Thanks for all of your help. A friend of mine has the chicago cultry brand knives they are nice but he got them about 6 or 7 years ago. I found places that sold the chicago cultry brand but all of the knives were stamped steel and not forged steel and the chefs knife would bend about a half of an inch. So... I went out and got a 4-star Henkels set and im happy with them. I also got a 10 inch wearever omellette pan and the bottom and outside sides wont come clean (Its brown and sticky if it helps) do you have and idea how i could clean it. soaked it and then tried to wipe it off and and it didnt come off. I was just going to use a "scrach pad" on it but i was thinking you might have a better idea.
|By David Hall on Tuesday, August 07, 2001 - 01:51 pm: Edit|
As an amateur chef, working at home (and still trying to create a decent demi glace), I strongly recommend looking for both Henckels and Wusthof knives on eBay.
With a li'l patience, you will be able to outfit your knife block with NEW knives at less than half the retail price.
|By Mbw (Mbw) on Friday, August 10, 2001 - 03:04 pm: Edit|
Yep Henckels and wusthof!!!!
10" is a good starter knife, but as stated above the block set may be your best value!!
Macy's has good prices, and a fair selection.
|By Rc_fleming (Rc_fleming) on Friday, August 10, 2001 - 04:11 pm: Edit|
I think someone on this site mentioned that they used softscrub to degrease the out sides. I havn't tried it myself so take it with a grain.
Also I've heard about a product mentioned on the site that gets all the pot black off the bottems. Anyone got a brand name?
Also I have a 10" wusthof chefs knife that got dropped and the tip bent. Should I just send it back or is there a wayto fix it at home with out further damaging the knife?
|By chefjohn on Friday, August 10, 2001 - 07:21 pm: Edit|
lemons and salt(kosher)to scrub the in side of your pan if it is seasoned. let the pan cool or the lemon juice will take off the seasoning when the pan is warm. soft scrub works on the outsid pretty well. works pretty well in pots with burnt product stains on the inside,let it soak though. call Wusthof on the knife. if not stick knife in small vise and bend back the point,making sure you protect the finish of the knife.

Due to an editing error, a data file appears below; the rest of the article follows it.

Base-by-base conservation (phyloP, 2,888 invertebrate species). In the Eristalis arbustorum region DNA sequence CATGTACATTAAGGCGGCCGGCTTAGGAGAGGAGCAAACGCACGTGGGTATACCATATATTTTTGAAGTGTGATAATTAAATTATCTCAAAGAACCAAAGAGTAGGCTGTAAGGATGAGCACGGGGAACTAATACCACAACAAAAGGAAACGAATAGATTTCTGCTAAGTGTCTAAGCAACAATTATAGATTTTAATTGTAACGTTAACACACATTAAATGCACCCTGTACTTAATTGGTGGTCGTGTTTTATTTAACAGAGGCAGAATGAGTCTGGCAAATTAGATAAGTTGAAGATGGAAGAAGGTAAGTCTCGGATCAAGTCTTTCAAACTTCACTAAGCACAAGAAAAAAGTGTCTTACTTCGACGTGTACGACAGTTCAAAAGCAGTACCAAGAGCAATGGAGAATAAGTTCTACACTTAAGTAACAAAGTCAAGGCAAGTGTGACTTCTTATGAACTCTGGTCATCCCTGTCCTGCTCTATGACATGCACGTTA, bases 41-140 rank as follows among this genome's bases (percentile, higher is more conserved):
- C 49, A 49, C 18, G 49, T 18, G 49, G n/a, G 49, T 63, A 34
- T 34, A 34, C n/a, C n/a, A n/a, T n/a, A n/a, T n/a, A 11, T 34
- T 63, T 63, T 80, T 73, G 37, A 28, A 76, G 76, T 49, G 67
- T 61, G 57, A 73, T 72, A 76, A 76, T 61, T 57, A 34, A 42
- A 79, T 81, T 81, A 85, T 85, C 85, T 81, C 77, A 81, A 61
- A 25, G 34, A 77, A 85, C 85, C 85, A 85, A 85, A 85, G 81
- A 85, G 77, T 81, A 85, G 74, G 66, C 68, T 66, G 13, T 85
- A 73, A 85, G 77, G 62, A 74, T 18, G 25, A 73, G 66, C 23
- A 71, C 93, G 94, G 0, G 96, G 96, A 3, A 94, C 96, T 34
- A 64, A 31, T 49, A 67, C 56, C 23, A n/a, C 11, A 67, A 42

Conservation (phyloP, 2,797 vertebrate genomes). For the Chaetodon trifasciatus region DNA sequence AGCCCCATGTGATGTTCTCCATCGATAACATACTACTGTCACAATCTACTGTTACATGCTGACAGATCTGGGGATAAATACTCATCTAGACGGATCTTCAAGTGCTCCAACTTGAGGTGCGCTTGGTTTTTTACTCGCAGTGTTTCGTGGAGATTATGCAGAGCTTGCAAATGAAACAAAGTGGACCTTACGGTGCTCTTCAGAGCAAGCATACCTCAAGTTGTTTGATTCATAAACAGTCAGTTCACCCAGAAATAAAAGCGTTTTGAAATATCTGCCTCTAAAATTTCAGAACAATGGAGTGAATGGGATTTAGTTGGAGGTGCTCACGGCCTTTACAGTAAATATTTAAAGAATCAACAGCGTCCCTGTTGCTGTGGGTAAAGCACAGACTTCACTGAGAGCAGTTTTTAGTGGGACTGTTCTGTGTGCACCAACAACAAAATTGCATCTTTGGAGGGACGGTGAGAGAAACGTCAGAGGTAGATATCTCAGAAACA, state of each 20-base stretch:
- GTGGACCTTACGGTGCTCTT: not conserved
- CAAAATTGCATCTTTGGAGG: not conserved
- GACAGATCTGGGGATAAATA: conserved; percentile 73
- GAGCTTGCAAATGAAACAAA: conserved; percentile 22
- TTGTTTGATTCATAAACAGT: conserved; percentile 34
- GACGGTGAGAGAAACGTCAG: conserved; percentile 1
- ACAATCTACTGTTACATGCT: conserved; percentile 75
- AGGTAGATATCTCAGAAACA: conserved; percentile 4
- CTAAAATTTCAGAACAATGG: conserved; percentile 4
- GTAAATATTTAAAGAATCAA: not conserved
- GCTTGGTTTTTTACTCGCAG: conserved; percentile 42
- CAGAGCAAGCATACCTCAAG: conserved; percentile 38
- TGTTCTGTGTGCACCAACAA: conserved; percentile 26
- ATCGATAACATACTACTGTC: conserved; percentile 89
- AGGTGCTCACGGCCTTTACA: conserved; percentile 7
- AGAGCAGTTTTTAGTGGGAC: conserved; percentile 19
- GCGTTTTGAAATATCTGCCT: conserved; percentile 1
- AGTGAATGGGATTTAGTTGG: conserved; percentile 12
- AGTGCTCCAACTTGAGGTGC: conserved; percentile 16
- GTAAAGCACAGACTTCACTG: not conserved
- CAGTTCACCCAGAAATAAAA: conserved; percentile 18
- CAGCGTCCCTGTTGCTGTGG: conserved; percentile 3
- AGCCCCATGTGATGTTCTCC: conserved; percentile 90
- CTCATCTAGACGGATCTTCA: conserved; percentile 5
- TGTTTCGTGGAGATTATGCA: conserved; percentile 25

|By Mbw (Mbw) on Friday, August 10, 2001 - 07:35 pm: Edit|
Good old fassion hard scrubbing would work, but it will damage the outside of the pan. I just recently saw a spray product made just for what you are talking about. I don't remember the name, but it was at Smart & Final here in San Francisco. I'll repost if I see it again.
Bad news on the knife. As far as I know you need to grind the tip off. Your knife will be shorter and will never again have that cool point. I have a few knives that been bent, and I just took off the extra metal myself, or asked our knife guy to do it.
This in one of the reason some chefs won't let anyone touch their knives.
BTW for knives no one has mentioned Sabatier!!! I have seen some new stuff from them that "LOOKS" cool, but could be crap. Some of there old stuff however rocks. I have never handled a sharper knife than a High carbon steel Sabatier. Sure it's stained black in 10 minutes if you don't wash the lemon juice off of it, but WOW what an edge!
It's been a slice!
|By Peachcreek (Peachcreek) on Friday, August 10, 2001 - 10:37 pm: Edit|
I just bought a set of Sabatier knives for home. I got a good deal on a block set. Its' one of those 16 or 18 piece thing with shears, french knife, slicer, bread knife, parer, boner, a bunch of steak knives, and three "utility" knives that I don't think anyone anywhere has figured out a use for. I know the block is good for the edges and all, but seeing the small armory on my counter when I walk in my kitchen isn't real appealing either. They're headed for the knife drawer. On the box it said "Made in China". So Sabatier must haved licensed its' name for a cheaper line of Chinese knives for home use. I have also seen made in France Sabatier knives in recent supply catalogues, at least the stainless blades. The home cheapies are O.K. for what they are and how much I use them. They are full tanged and triple rivited, hardened wood handle, feel alright. I would'nt bring them to work. They would'nt hold up.
At work- I love my Trident Wustofs and old Dexter Russells.
|By chefjohn on Saturday, August 11, 2001 - 04:18 pm: Edit|
the only requirement i have is that the knives have a full tang,heavy bolster,not stamped and that the edge be at least beveled.i like the Heinckel barand that hangs on the peg board at stores,i think they are some thing like 36 bucks for a 8" chef. Wusthoff has the better blade though.
|By Carl on Saturday, August 11, 2001 - 08:32 pm: Edit|
I dunno, but I kinda am fond of my Chinese cleaver.... Good for the money...
|By chefjohn on Saturday, August 11, 2001 - 10:13 pm: Edit|
i thought about getting a cleaver. kinda neat. looks like you could de-bone a chicken in no time with it. i think F.DICK has one for about $30.00. worth a look anyway.
|By Prospero on Friday, August 17, 2001 - 05:32 pm: Edit|
I was in Williams-Sonoma today -- They had a sale on the Henkels Professional S line Cleaver. About $35, as I recall.
This seemed like a bargain, which is rare in that store.